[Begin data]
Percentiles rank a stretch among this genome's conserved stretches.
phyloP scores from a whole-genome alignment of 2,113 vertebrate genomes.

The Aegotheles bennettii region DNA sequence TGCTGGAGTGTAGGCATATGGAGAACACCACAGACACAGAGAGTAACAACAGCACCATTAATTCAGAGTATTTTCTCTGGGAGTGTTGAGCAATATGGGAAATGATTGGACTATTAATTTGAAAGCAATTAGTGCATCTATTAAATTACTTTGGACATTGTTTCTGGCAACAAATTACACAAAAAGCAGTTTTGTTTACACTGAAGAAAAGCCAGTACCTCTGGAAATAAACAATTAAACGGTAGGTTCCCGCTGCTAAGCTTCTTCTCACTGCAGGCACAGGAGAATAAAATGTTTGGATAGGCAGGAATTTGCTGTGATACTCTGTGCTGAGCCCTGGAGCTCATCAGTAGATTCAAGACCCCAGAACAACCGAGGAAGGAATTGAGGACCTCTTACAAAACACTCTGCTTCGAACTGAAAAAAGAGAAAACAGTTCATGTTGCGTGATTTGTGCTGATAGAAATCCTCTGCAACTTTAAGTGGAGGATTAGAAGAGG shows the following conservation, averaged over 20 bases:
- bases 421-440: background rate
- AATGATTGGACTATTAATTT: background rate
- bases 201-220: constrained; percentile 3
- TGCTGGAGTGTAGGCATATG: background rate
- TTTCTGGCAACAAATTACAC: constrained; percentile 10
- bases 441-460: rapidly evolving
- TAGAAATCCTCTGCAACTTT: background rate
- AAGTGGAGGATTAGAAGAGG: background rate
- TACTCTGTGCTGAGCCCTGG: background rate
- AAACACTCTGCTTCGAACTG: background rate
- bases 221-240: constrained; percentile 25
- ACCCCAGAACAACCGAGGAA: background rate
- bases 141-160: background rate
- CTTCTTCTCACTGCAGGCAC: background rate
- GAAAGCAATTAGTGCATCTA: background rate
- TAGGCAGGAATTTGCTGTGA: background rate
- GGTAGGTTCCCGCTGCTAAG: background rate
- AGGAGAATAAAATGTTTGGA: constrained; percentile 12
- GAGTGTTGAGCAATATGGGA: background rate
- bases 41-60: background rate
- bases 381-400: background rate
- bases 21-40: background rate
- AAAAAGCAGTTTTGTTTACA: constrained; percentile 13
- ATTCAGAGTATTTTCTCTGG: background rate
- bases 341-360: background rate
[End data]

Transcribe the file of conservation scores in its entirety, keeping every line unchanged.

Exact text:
Percentiles rank a stretch among this genome's conserved stretches.
phyloP scores from a whole-genome alignment of 2,113 vertebrate genomes.

The Aegotheles bennettii region DNA sequence TGCTGGAGTGTAGGCATATGGAGAACACCACAGACACAGAGAGTAACAACAGCACCATTAATTCAGAGTATTTTCTCTGGGAGTGTTGAGCAATATGGGAAATGATTGGACTATTAATTTGAAAGCAATTAGTGCATCTATTAAATTACTTTGGACATTGTTTCTGGCAACAAATTACACAAAAAGCAGTTTTGTTTACACTGAAGAAAAGCCAGTACCTCTGGAAATAAACAATTAAACGGTAGGTTCCCGCTGCTAAGCTTCTTCTCACTGCAGGCACAGGAGAATAAAATGTTTGGATAGGCAGGAATTTGCTGTGATACTCTGTGCTGAGCCCTGGAGCTCATCAGTAGATTCAAGACCCCAGAACAACCGAGGAAGGAATTGAGGACCTCTTACAAAACACTCTGCTTCGAACTGAAAAAAGAGAAAACAGTTCATGTTGCGTGATTTGTGCTGATAGAAATCCTCTGCAACTTTAAGTGGAGGATTAGAAGAGG shows the following conservation, averaged over 20 bases:
- bases 421-440: background rate
- AATGATTGGACTATTAATTT: background rate
- bases 201-220: constrained; percentile 3
- TGCTGGAGTGTAGGCATATG: background rate
- TTTCTGGCAACAAATTACAC: constrained; percentile 10
- bases 441-460: rapidly evolving
- TAGAAATCCTCTGCAACTTT: background rate
- AAGTGGAGGATTAGAAGAGG: background rate
- TACTCTGTGCTGAGCCCTGG: background rate
- AAACACTCTGCTTCGAACTG: background rate
- bases 221-240: constrained; percentile 25
- ACCCCAGAACAACCGAGGAA: background rate
- bases 141-160: background rate
- CTTCTTCTCACTGCAGGCAC: background rate
- GAAAGCAATTAGTGCATCTA: background rate
- TAGGCAGGAATTTGCTGTGA: background rate
- GGTAGGTTCCCGCTGCTAAG: background rate
- AGGAGAATAAAATGTTTGGA: constrained; percentile 12
- GAGTGTTGAGCAATATGGGA: background rate
- bases 41-60: background rate
- bases 381-400: background rate
- bases 21-40: background rate
- AAAAAGCAGTTTTGTTTACA: constrained; percentile 13
- ATTCAGAGTATTTTCTCTGG: background rate
- bases 341-360: background rate